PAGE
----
Ah, book reviews. How I do love them.
I’ve recently discovered that—GASP—my writing could use some work! A lot of work, actually, more work than I could have ever guessed.
To help me with this I’ve expanded my horizons and have started reading books in every genre.
So far I’ve read mystery, middle grade, science fiction, horror, even nonfiction courtesy of my dad and his bottomless supply of biographies, history books and other sleep aids. And yes, dad, I am reading the book you gave me, and it’s actually pretty good.
This week was romance so I picked up a book that caught my eye on the shelf of my local library.
Oooooooh…looks eerie. Maybe I can get my suspense novel and romance in one.
But no, this novel is not that creepy or suspenseful. Weird, huh? The cover kind of—you would think with the lighting–and the butterfly trapped in a jar—really?
Beautiful Disaster is set in a college town. The main character is a goody two shoes girl who catches the eye of the bad boy and he loves her because she can tame him, blah blah blah…It’s all stuff I’ve heard before but I’m game to read it. There’s actually something nice about reading something where you know what’s going to happen.
It’s good to note that this is supposedly a self-published book. This is important for a couple reasons but we’ll get to the big one in the second part of the blog post.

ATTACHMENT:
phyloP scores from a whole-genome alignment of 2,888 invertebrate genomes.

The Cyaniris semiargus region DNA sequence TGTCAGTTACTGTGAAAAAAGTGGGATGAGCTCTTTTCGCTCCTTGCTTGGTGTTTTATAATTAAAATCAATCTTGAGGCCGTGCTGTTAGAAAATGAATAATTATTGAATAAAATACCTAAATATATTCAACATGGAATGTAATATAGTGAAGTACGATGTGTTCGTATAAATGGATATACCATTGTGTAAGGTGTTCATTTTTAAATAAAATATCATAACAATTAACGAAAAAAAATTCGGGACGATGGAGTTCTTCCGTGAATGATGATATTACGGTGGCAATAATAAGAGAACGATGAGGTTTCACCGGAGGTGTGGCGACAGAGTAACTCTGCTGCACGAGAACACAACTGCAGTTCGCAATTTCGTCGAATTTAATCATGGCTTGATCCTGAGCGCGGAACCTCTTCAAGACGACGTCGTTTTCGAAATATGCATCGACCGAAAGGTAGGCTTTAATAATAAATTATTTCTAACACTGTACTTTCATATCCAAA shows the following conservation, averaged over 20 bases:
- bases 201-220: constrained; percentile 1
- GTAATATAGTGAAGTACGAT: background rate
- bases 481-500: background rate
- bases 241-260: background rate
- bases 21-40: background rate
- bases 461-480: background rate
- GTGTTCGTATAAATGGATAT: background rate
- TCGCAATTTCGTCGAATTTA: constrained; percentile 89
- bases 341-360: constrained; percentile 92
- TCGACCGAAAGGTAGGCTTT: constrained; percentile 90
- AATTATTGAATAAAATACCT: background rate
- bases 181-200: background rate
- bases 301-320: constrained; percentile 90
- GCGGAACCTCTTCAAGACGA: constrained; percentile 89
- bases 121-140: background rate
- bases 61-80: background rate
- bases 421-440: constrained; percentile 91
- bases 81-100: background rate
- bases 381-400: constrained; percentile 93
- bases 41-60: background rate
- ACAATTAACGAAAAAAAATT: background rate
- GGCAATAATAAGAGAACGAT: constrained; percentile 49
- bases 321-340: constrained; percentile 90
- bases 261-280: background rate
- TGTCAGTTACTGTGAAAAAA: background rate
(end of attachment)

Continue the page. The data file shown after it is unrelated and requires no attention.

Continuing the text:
- The writing is well done and well edited for a self-published book. I’m not saying it’s anything to write home about, but it’s easy to read and gets the job done
- It’s a classic story of good girl meets bad boy and they fall in love. I guess points for retelling in a different light
- Uh…that’s about it, I think.
This isn’t going to be in bulleted format. There’s just too much to talk about.
The book depicts college in a completely unrealistic light. I’m in college right now, so you could say the experience is fresh in my mind. This book captures almost no essence of what it means to be in college. In this book everybody gossips, everybody cares about your business. I would believe this if the main character was part of her own clique, like a sorority, where I’m sure gossip is shared. But when she and the bad boy start flirting EVERYBODY cares. I mean, EVERYBODY in the cafeteria stares at them and watches them argue and talks about them.
This is college. Sure, some people haven’t grown up but a majority of us grew out of this kind of behavior in high school.
The plot devices are horrible. At one point the boilers in the dorm where the main character is staying go out and so she has to move into the bad boy’s apartment for a week. A WEEK? At any real college they’d get that fixed in a day or less. Plus, to keep the main character in the apartment for MAXIMUM SEXUAL TENSION they make a bet. The main character loses and has to stay in bad boy’s apartment for a month. Okay, I can buy that. But when things clearly aren’t working out, almost to the point of her being in danger, she still insists that bets a bet.
I said it before; the writing’s not bad, especially for a self-published book. There are just some things that get me. The characters, more often than not, don’t just ‘say’ things. They mumble, shrug, laugh, cry, grumble, call, smile, shout, grin and boy oh boy, roll their eyes. Lots and lots of eye rolls. Just use said. Please. All of these things are fine and good but should be used more sparingly than the author does.
The characters are just not likeable. In the description of the book the main character is described as
‘…a good girl. She doesn’t drink or swear, and has the appropriate number of cardigans in her wardrobe.’